The last weekend in May means different things to different people. It signals the beginning of summer: barbecues, weekends away, and warm weather. We get a chance to experience the small freedoms sometimes taken for granted. As we close out the taiko census this month and start analyzing our data, we are constantly reminded of the diverse views and experiences of the members of our community.
TCA sat down with Rob De La Cerda from Odaiko Sonora to find out more about his taiko reality. Rob has been playing taiko for 10 years with Odaiko Sonora’s Adult Community Group. Rob is a classically trained percussionist, an avid soccer player, a husband, and a father, but for one weekend a month and two weeks a year, he also serves as an active member of the US Air Force Reserve.
TCA: Thanks for meeting with us today to share your thoughts and experiences. Can you tell us a little more about what it means to be an Air Force reservist?
Rob: We’re an arm of the US Air Force and serve as a backup to supplement active duty Air Force men and women. To stay in top shape, we have monthly drill or unit training assemblies, and for two weeks each year, we are deployed to locations around the world for full time service. Our time helps provide time off for active personnel, or additional support for areas where we’re needed. The reserves can also be called upon to do active duty at particular times of need. For example, my unit was activated and deployed after 9/11. It is sometimes very difficult work, but it gives you an idea of what active duty personnel face every day.
TCA: Why did you decide to enlist in the military?
Rob: My father was in the Marine Corps and served in Vietnam. Because of that, I grew up with an interest in military history. In high school, I decided that I wanted to do other things in addition to military service like go to college, so I decided to do a part time service, and officially joined as a citizen airman in 1992.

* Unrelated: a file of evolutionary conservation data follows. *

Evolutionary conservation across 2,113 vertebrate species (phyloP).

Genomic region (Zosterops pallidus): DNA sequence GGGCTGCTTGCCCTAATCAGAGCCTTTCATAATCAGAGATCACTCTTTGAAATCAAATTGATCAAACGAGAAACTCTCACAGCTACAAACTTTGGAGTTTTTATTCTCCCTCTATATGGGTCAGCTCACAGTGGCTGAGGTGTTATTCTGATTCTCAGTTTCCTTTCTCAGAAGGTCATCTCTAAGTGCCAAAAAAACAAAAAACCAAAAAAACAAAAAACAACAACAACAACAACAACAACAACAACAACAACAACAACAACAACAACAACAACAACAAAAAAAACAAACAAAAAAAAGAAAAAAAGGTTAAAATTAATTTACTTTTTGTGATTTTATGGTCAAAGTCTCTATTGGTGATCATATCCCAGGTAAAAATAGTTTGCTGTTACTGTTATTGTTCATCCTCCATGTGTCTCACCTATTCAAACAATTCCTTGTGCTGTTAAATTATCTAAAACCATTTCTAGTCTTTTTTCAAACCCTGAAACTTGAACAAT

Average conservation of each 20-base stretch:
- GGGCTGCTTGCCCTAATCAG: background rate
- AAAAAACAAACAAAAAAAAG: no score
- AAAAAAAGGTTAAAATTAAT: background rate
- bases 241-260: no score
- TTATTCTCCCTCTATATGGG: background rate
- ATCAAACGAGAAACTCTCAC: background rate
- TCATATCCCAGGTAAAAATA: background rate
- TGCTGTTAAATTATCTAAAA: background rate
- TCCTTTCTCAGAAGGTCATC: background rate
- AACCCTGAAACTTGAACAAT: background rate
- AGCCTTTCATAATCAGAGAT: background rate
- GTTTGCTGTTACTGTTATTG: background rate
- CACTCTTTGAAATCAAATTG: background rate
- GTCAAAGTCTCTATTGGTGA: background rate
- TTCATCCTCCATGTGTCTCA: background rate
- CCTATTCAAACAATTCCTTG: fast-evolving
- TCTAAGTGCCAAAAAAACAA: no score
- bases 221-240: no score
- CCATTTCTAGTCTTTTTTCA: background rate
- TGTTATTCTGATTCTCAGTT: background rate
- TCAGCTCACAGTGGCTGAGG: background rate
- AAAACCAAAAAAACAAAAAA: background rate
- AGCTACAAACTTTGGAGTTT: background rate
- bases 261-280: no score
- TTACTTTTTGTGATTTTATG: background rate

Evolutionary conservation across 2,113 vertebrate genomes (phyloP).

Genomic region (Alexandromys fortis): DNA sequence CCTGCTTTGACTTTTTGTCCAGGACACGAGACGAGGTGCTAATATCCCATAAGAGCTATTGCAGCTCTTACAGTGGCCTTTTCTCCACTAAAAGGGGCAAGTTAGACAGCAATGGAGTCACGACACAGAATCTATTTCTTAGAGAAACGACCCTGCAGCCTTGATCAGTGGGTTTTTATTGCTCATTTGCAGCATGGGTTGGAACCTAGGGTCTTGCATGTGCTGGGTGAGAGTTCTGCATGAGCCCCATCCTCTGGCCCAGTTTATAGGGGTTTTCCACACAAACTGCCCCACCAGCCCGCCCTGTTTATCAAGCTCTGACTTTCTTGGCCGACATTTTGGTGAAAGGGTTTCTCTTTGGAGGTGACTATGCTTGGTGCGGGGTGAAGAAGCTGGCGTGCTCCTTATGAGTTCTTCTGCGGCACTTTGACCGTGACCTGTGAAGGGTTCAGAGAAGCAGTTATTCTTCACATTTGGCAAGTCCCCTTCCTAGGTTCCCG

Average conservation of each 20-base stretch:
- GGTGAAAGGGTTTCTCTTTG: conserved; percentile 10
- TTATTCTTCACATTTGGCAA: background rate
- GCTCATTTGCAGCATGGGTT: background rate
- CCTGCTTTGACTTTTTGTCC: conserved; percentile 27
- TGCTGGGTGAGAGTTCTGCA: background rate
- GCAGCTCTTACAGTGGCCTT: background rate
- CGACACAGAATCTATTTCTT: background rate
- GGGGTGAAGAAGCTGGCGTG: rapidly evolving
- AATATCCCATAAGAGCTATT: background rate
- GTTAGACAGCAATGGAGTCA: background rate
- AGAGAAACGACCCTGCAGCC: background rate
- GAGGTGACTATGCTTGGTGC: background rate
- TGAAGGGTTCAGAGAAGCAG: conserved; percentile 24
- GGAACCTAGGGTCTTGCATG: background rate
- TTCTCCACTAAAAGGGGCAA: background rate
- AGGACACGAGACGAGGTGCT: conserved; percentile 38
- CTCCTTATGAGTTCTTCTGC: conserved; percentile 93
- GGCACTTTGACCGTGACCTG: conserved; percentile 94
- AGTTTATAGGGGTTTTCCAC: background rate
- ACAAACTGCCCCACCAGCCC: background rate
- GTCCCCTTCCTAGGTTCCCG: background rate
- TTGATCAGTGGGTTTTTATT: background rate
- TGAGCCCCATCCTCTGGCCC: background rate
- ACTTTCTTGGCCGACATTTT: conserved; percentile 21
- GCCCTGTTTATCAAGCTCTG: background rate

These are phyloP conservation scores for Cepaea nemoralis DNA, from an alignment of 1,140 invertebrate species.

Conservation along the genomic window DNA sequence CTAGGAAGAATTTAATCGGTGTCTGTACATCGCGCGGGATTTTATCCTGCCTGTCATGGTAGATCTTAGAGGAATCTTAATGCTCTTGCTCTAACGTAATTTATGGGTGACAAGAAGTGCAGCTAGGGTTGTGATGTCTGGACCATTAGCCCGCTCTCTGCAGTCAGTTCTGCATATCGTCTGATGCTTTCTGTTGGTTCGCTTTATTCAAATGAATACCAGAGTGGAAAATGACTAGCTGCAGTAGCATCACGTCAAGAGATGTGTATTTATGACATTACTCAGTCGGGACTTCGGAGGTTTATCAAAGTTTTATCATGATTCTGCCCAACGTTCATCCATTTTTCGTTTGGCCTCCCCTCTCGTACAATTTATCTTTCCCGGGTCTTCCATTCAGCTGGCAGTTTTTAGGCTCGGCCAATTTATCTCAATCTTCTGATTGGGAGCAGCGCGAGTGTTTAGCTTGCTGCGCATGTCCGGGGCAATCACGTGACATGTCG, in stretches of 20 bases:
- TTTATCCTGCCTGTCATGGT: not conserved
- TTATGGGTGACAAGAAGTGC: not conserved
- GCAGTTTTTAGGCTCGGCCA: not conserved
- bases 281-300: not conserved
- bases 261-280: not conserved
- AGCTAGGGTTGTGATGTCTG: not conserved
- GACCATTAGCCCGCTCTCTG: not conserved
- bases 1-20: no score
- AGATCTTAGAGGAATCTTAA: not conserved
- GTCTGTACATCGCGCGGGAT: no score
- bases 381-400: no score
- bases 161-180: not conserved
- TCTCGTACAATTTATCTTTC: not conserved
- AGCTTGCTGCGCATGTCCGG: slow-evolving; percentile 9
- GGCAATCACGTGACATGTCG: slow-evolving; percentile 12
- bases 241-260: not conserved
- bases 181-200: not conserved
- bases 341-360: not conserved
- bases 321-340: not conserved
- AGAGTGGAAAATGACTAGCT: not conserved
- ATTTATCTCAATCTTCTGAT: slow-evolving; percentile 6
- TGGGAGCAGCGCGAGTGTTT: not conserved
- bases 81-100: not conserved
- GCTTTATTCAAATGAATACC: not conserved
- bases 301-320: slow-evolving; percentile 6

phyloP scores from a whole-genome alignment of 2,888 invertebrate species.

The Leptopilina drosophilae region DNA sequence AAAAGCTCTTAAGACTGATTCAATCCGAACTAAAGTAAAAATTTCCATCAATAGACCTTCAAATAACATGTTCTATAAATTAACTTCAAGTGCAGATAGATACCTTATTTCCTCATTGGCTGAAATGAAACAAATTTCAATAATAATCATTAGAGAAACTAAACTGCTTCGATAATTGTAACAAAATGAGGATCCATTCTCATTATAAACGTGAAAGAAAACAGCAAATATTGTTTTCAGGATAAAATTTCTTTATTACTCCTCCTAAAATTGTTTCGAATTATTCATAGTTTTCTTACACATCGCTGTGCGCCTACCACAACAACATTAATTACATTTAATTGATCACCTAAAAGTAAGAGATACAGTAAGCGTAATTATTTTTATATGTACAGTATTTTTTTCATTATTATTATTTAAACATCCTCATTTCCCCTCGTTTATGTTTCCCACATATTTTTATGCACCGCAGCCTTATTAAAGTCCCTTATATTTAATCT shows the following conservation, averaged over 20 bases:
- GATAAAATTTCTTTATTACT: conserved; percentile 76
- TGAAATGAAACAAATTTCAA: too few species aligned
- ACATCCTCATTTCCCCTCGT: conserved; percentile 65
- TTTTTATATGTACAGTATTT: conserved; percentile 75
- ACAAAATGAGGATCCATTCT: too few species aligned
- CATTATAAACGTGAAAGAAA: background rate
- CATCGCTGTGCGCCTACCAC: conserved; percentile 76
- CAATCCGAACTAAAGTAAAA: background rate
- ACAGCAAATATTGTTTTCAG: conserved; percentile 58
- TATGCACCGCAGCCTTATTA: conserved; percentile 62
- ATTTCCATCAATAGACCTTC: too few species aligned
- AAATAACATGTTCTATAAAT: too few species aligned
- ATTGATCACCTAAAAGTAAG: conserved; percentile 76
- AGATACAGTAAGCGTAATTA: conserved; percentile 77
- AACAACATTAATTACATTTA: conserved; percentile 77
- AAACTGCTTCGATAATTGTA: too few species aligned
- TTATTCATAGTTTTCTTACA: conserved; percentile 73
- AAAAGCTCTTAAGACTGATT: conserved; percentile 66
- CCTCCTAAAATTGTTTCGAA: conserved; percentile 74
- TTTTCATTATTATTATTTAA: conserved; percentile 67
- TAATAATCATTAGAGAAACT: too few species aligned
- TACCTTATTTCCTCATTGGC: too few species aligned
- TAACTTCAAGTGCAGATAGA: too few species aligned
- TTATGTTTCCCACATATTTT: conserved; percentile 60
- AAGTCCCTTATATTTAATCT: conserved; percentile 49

TCA: How did you become involved with taiko?
Rob: Growing up, I played classical percussion and drumline in marching band, and music was a big part of my life. I saw Odaiko Sonora perform at a local family arts festival here in Tucson, Arizona and thought it was very intriguing so I signed up for classes in 2006 and have continued ever since.
TCA: What was it like switching from classical percussion to taiko?
Rob: It was a tough transition at first with the body awareness, dance, and choreography. Learning through kuchishoga was also a big change from reading Western music. Sometimes I still have a hard time with “don kara”s, but if I see something played a couple of times, I can catch onto the rhythms pretty quickly.
TCA: So you’ve been playing for around 10 years. What in particular has drawn you to continue with taiko?
Rob: For me, it’s about the music and performance. I like being able to work hard to learn a piece and share that with other people. Odaiko Sonora also makes taiko scalable and fits with my schedule. I’m able to put my life first and still participate in classes and performances. We have a diverse offering of players across the board and we all bring something different to the group. They’re good people that are truly like a family. In fact, my own 10 year old daughter plays with the youth group as well. We all support each other and have fun together.
TCA: Do you see any connections between your taiko life and your work in the US Air Force reserve?
Rob: I think my military bearing has taught me to be serious and disciplined, so practicing and working hard to prepare for performances is something I can relate to. In both worlds, we train to perform well. With my background in music and my military leadership training, I also see my role onstage as a rock or an anchor, whether it’s with the ji, or the main patterns.
Conversely, in my Air Force life, taiko gives me inner peace. When you’re in a hostile area, deployed to a location far away from home, you need to have something to hold onto that won’t hurt you. To maintain the strength to lead effectively in times of extreme pressure or crisis, I remember rhythms, or repeat kuchishoga in my head. It helps keep me grounded and moving forward.
TCA: What does Memorial Day mean to you?
Rob: For me, it’s a reminder of the brothers and sisters in arms we’ve lost. The military is a 100% voluntary force– whether it was wartime, or peacetime, it can be a hazardous position to be in, and we should remember those that lost their lives for our country. “Remember the past,live the present,look to the future.”
Special thanks to Rob De La Cerda for his time and involvement with this post.
On this Memorial Day, help us measure our extended taiko family and fill out the Taiko Census today! #1dayleft. The census closes on May 31st.
If you would like to find out more about how you can help veterans and troops, check out the organizations below: